The Symons family: Part two- The Wandering Symons

Today’s post continues the story of the Symons family of Somerset brickmakers. Last time we found out how everything began, with William Symons of Stogursey who joined Thomas Colthurst to form Colthurst, Symons & Co. in 1857. We also discovered how the Bridgwater area was perfect for brick and tile making due to an abundance of raw materials. This instalment follows William’s eldest son (also named William) on his journey.

William Symons junior

From what I have discovered about William junior, he seems to have been quite a transient person. Unlike other ancestors I have found who settled and stayed in the same area for a great deal of their lives, William moved around a lot. He began life in Bridgwater and was baptised there on the 07 March 1827 at St. Mary’s Church.[1] As a 14 year old, he lived with his parents William and Ann and siblings James, John, Clifford and Ellen in Hamp, near Bridgwater.[2] But three years later (1844) is when things get a bit more interesting. 1844 is the birth year of William junior’s eldest son, confusingly also called William! The interesting thing is that William did not marry wife Sophia until 1849.[3] If you do the maths on this, then it shows that William was 17 in 1844, which would have been below the age he was allowed to marry without parental consent. It seems he had an illegitimate child with Sophia and she baptised the child under her name of ‘Duddridge.’[4] This William’s birth certificate is however, filed under Symons. Sophia Dudridge is named as the mother, but William Symons is named as the father. As Sophia is only named by her maiden name this indicates that they were likely unmarried at the time.[5]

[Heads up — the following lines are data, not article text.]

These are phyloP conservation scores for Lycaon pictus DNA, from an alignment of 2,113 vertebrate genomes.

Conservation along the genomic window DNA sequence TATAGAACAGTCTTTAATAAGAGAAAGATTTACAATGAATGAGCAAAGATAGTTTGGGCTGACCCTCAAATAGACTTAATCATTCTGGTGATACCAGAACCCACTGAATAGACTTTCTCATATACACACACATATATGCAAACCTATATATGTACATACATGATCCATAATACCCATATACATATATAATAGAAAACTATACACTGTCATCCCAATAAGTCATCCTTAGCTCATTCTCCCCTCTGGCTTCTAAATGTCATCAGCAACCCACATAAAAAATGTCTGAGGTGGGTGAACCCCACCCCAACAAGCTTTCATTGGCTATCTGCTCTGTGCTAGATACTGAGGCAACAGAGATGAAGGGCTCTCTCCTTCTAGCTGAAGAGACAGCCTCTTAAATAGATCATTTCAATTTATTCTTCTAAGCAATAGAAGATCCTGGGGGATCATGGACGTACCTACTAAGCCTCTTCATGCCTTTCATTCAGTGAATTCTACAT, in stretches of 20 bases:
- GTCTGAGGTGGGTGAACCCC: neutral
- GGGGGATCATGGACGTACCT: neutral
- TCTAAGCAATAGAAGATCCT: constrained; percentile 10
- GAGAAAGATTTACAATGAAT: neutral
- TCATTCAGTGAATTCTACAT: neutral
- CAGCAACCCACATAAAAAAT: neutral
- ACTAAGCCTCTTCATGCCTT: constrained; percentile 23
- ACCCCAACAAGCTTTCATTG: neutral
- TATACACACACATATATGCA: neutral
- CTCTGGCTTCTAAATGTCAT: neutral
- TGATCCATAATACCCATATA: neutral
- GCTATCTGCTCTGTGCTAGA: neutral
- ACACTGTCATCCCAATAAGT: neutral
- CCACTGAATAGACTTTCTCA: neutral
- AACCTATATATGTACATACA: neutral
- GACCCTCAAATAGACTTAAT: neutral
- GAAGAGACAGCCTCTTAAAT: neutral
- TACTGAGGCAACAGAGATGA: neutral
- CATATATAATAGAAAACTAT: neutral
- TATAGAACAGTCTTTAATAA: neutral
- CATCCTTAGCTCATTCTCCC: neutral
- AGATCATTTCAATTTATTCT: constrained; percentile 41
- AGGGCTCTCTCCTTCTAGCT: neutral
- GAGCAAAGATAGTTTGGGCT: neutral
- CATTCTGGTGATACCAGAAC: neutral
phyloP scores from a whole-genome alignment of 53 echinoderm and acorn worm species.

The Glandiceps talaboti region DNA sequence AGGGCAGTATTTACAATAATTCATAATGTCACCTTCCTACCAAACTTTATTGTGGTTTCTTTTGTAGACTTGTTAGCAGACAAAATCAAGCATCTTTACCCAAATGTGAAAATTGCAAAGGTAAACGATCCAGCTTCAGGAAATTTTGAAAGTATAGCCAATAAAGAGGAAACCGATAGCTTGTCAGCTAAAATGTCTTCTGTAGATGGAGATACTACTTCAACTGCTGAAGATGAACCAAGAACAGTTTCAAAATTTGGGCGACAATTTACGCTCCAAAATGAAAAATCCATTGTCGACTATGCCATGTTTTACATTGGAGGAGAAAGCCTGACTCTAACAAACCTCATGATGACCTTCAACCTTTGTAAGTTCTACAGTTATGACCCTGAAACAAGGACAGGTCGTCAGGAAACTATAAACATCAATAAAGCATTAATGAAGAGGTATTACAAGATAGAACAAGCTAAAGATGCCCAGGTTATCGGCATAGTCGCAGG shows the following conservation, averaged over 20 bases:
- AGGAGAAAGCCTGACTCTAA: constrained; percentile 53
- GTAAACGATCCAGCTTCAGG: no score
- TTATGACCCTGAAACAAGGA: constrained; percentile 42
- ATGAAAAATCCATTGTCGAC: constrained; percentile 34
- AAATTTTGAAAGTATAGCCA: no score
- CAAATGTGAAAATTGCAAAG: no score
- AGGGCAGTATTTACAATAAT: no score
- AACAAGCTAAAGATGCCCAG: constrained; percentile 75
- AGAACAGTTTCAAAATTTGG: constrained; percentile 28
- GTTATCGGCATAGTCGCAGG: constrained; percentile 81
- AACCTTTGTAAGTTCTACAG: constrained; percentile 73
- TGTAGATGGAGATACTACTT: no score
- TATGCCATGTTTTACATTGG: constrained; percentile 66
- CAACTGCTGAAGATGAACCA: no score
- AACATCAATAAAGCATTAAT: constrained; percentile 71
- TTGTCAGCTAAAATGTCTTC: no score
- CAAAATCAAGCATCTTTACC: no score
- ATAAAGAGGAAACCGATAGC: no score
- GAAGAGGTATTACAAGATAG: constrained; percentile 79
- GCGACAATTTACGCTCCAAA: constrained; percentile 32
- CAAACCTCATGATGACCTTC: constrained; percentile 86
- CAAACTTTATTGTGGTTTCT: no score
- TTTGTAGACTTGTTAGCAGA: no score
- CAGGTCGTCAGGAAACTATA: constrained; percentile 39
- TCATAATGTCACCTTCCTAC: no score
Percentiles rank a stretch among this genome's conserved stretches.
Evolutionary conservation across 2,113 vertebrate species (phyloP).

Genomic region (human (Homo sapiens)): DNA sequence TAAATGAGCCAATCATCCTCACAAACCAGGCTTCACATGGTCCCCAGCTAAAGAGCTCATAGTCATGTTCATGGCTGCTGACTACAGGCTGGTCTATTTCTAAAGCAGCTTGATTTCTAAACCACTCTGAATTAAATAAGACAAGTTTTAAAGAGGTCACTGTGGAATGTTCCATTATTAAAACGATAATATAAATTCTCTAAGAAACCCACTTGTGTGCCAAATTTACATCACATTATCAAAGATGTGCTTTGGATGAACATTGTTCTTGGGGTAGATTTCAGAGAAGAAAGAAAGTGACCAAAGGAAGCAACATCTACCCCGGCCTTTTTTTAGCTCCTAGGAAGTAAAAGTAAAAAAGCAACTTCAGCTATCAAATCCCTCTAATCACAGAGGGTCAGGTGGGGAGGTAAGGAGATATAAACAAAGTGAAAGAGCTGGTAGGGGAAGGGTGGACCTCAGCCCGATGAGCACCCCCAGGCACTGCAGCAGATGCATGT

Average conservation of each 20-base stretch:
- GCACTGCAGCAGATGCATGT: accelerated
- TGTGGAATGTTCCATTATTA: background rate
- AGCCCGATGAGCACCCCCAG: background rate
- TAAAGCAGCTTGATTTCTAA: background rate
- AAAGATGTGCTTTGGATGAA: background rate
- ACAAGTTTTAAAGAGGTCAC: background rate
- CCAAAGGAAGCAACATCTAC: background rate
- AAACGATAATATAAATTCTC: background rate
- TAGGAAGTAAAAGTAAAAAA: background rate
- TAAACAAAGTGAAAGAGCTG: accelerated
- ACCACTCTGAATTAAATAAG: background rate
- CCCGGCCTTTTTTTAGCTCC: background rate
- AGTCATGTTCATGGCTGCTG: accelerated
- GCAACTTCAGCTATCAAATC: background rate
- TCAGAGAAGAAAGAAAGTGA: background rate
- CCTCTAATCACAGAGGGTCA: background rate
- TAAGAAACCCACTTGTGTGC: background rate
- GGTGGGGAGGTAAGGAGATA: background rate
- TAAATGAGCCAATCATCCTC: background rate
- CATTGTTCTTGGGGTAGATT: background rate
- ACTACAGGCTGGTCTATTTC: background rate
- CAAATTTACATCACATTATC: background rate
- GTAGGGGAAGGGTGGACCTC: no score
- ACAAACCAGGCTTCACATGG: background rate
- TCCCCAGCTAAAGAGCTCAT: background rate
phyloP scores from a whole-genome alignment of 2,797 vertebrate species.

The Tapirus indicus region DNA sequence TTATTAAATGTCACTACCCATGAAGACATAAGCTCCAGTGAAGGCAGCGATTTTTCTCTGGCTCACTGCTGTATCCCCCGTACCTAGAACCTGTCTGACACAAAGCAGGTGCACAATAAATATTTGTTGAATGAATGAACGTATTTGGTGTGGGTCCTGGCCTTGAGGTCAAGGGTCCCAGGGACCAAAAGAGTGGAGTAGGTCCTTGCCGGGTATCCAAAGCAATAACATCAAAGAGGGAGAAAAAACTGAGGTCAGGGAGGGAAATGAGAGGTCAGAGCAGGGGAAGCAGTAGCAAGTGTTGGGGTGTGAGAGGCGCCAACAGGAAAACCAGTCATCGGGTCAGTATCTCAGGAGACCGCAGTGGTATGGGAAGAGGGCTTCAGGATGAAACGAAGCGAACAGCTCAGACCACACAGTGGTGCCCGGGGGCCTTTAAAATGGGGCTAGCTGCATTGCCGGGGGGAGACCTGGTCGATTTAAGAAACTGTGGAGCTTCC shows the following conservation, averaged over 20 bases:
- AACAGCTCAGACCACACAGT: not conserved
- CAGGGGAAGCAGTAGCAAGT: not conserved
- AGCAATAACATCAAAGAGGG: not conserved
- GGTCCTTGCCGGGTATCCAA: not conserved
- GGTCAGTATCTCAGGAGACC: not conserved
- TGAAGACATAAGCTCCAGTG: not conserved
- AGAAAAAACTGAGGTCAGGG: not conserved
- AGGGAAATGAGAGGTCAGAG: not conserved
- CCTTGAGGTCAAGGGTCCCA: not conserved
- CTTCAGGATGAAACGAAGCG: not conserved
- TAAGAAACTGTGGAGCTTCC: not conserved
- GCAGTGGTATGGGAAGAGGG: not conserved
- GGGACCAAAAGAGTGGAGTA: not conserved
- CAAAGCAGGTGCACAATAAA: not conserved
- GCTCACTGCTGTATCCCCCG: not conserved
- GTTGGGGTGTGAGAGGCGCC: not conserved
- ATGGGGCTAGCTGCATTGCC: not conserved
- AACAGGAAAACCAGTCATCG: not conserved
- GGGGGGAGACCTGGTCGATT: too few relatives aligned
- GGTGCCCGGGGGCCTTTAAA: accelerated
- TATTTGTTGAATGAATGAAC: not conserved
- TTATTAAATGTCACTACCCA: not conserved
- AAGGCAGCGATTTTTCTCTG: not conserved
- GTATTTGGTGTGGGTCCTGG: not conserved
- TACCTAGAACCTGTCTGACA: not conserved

The legislation requiring both parents of an illegitimate child to be present at the registration didn’t come in until 1874, so William may or may not have given his consent to be named. Perhaps though, this did show the couple’s intentions as they did marry later. This William seemed to live with his grandparents (Sophia’s parents) and not his parents.[6] [7] This illegitimacy would have been fairly scandalous at the time- who knows, perhaps it had a bearing on William senior’s involvement (or lack of) in his father’s brickmaking business. Maybe he had another career in mind, as on both his first son’s birth certificate and his marriage certificate, he says that he is a baker.

The Symons family, Part two_Shersca Genealogy_Descendant Chart for William Symons
Family Tree for William Symons junior (1827-1911). © Shersca Genealogy, 2020.

William’s next move

Who knows, perhaps the stigma was so great that this was the reason that William had moved to Neath, near Swansea in Wales by 1851. His wife Sophia and their next son James were with him and William was recorded as being a brickmaker. There are of course, other reasons why William could have gone to Wales. He may have tried to find work- there were various brickworks in Neath and the surrounding areas.[8] It is unclear how he became a brickmaker (maybe baking wasn’t working out for him), but perhaps unsurprising because of the growing popularity of the trade in the area where he grew up.